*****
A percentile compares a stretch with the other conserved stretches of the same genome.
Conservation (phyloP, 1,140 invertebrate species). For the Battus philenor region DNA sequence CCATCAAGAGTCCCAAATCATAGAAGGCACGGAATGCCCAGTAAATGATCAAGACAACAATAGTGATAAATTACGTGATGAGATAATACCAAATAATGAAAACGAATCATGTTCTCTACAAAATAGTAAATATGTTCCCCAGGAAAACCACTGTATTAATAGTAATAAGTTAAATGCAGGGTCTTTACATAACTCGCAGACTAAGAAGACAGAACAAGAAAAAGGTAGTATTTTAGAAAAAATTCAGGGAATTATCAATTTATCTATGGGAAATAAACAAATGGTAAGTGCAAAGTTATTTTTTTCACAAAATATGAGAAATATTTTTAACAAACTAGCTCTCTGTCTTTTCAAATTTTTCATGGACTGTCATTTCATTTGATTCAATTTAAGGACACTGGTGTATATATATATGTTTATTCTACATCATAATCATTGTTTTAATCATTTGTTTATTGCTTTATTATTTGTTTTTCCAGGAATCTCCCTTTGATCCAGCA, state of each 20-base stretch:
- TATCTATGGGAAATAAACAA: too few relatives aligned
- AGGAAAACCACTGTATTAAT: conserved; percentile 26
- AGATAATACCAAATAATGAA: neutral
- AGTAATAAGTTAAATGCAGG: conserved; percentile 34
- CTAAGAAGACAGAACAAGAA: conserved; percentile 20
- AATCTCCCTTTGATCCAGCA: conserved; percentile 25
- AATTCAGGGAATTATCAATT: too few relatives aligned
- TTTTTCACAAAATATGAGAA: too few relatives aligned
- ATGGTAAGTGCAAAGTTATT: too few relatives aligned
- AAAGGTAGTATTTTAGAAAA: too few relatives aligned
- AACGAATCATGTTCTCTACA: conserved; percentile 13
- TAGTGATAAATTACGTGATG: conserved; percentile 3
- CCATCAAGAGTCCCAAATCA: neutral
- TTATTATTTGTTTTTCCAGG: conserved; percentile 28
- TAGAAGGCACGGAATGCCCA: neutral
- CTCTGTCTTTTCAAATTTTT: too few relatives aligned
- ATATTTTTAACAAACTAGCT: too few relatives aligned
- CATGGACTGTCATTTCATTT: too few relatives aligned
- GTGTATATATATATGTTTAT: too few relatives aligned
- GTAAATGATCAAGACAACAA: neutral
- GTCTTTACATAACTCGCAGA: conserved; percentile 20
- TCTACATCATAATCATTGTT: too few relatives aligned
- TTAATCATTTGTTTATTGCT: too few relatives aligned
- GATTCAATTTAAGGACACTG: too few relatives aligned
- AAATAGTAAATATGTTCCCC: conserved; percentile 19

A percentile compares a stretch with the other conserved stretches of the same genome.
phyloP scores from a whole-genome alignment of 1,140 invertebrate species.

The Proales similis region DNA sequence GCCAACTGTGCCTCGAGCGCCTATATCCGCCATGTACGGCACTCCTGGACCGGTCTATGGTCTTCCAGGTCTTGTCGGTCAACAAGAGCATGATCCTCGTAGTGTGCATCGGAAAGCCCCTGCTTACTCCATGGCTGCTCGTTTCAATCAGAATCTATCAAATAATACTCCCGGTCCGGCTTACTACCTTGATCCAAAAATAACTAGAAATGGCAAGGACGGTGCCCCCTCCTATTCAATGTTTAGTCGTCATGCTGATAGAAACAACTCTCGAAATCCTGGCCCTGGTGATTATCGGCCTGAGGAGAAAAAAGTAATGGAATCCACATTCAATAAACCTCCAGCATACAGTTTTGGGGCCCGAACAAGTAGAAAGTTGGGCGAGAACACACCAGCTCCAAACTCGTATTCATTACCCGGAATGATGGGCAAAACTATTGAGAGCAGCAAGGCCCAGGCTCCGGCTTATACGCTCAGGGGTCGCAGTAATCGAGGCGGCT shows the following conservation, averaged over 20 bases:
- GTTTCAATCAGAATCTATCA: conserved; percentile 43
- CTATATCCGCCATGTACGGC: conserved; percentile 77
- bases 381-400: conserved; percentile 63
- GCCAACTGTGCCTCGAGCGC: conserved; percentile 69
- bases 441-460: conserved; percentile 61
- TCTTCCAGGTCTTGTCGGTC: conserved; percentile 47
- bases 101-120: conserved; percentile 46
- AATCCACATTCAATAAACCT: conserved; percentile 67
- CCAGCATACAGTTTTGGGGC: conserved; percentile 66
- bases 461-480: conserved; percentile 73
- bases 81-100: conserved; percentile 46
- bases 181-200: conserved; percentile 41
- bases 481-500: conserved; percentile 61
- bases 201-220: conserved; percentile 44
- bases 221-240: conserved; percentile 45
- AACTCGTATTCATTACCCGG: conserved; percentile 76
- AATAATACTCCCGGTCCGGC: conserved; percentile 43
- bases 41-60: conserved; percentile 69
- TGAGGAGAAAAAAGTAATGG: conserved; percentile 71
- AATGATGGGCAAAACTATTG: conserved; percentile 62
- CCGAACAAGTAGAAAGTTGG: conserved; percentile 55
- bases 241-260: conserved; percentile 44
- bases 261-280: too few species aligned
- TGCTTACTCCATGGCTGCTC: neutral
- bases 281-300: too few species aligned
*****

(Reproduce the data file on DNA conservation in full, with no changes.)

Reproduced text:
A percentile compares a stretch with the other conserved stretches of the same genome.
Conservation (phyloP, 1,140 invertebrate species). For the Battus philenor region DNA sequence CCATCAAGAGTCCCAAATCATAGAAGGCACGGAATGCCCAGTAAATGATCAAGACAACAATAGTGATAAATTACGTGATGAGATAATACCAAATAATGAAAACGAATCATGTTCTCTACAAAATAGTAAATATGTTCCCCAGGAAAACCACTGTATTAATAGTAATAAGTTAAATGCAGGGTCTTTACATAACTCGCAGACTAAGAAGACAGAACAAGAAAAAGGTAGTATTTTAGAAAAAATTCAGGGAATTATCAATTTATCTATGGGAAATAAACAAATGGTAAGTGCAAAGTTATTTTTTTCACAAAATATGAGAAATATTTTTAACAAACTAGCTCTCTGTCTTTTCAAATTTTTCATGGACTGTCATTTCATTTGATTCAATTTAAGGACACTGGTGTATATATATATGTTTATTCTACATCATAATCATTGTTTTAATCATTTGTTTATTGCTTTATTATTTGTTTTTCCAGGAATCTCCCTTTGATCCAGCA, state of each 20-base stretch:
- TATCTATGGGAAATAAACAA: too few relatives aligned
- AGGAAAACCACTGTATTAAT: conserved; percentile 26
- AGATAATACCAAATAATGAA: neutral
- AGTAATAAGTTAAATGCAGG: conserved; percentile 34
- CTAAGAAGACAGAACAAGAA: conserved; percentile 20
- AATCTCCCTTTGATCCAGCA: conserved; percentile 25
- AATTCAGGGAATTATCAATT: too few relatives aligned
- TTTTTCACAAAATATGAGAA: too few relatives aligned
- ATGGTAAGTGCAAAGTTATT: too few relatives aligned
- AAAGGTAGTATTTTAGAAAA: too few relatives aligned
- AACGAATCATGTTCTCTACA: conserved; percentile 13
- TAGTGATAAATTACGTGATG: conserved; percentile 3
- CCATCAAGAGTCCCAAATCA: neutral
- TTATTATTTGTTTTTCCAGG: conserved; percentile 28
- TAGAAGGCACGGAATGCCCA: neutral
- CTCTGTCTTTTCAAATTTTT: too few relatives aligned
- ATATTTTTAACAAACTAGCT: too few relatives aligned
- CATGGACTGTCATTTCATTT: too few relatives aligned
- GTGTATATATATATGTTTAT: too few relatives aligned
- GTAAATGATCAAGACAACAA: neutral
- GTCTTTACATAACTCGCAGA: conserved; percentile 20
- TCTACATCATAATCATTGTT: too few relatives aligned
- TTAATCATTTGTTTATTGCT: too few relatives aligned
- GATTCAATTTAAGGACACTG: too few relatives aligned
- AAATAGTAAATATGTTCCCC: conserved; percentile 19

A percentile compares a stretch with the other conserved stretches of the same genome.
phyloP scores from a whole-genome alignment of 1,140 invertebrate species.

The Proales similis region DNA sequence GCCAACTGTGCCTCGAGCGCCTATATCCGCCATGTACGGCACTCCTGGACCGGTCTATGGTCTTCCAGGTCTTGTCGGTCAACAAGAGCATGATCCTCGTAGTGTGCATCGGAAAGCCCCTGCTTACTCCATGGCTGCTCGTTTCAATCAGAATCTATCAAATAATACTCCCGGTCCGGCTTACTACCTTGATCCAAAAATAACTAGAAATGGCAAGGACGGTGCCCCCTCCTATTCAATGTTTAGTCGTCATGCTGATAGAAACAACTCTCGAAATCCTGGCCCTGGTGATTATCGGCCTGAGGAGAAAAAAGTAATGGAATCCACATTCAATAAACCTCCAGCATACAGTTTTGGGGCCCGAACAAGTAGAAAGTTGGGCGAGAACACACCAGCTCCAAACTCGTATTCATTACCCGGAATGATGGGCAAAACTATTGAGAGCAGCAAGGCCCAGGCTCCGGCTTATACGCTCAGGGGTCGCAGTAATCGAGGCGGCT shows the following conservation, averaged over 20 bases:
- GTTTCAATCAGAATCTATCA: conserved; percentile 43
- CTATATCCGCCATGTACGGC: conserved; percentile 77
- bases 381-400: conserved; percentile 63
- GCCAACTGTGCCTCGAGCGC: conserved; percentile 69
- bases 441-460: conserved; percentile 61
- TCTTCCAGGTCTTGTCGGTC: conserved; percentile 47
- bases 101-120: conserved; percentile 46
- AATCCACATTCAATAAACCT: conserved; percentile 67
- CCAGCATACAGTTTTGGGGC: conserved; percentile 66
- bases 461-480: conserved; percentile 73
- bases 81-100: conserved; percentile 46
- bases 181-200: conserved; percentile 41
- bases 481-500: conserved; percentile 61
- bases 201-220: conserved; percentile 44
- bases 221-240: conserved; percentile 45
- AACTCGTATTCATTACCCGG: conserved; percentile 76
- AATAATACTCCCGGTCCGGC: conserved; percentile 43
- bases 41-60: conserved; percentile 69
- TGAGGAGAAAAAAGTAATGG: conserved; percentile 71
- AATGATGGGCAAAACTATTG: conserved; percentile 62
- CCGAACAAGTAGAAAGTTGG: conserved; percentile 55
- bases 241-260: conserved; percentile 44
- bases 261-280: too few species aligned
- TGCTTACTCCATGGCTGCTC: neutral
- bases 281-300: too few species aligned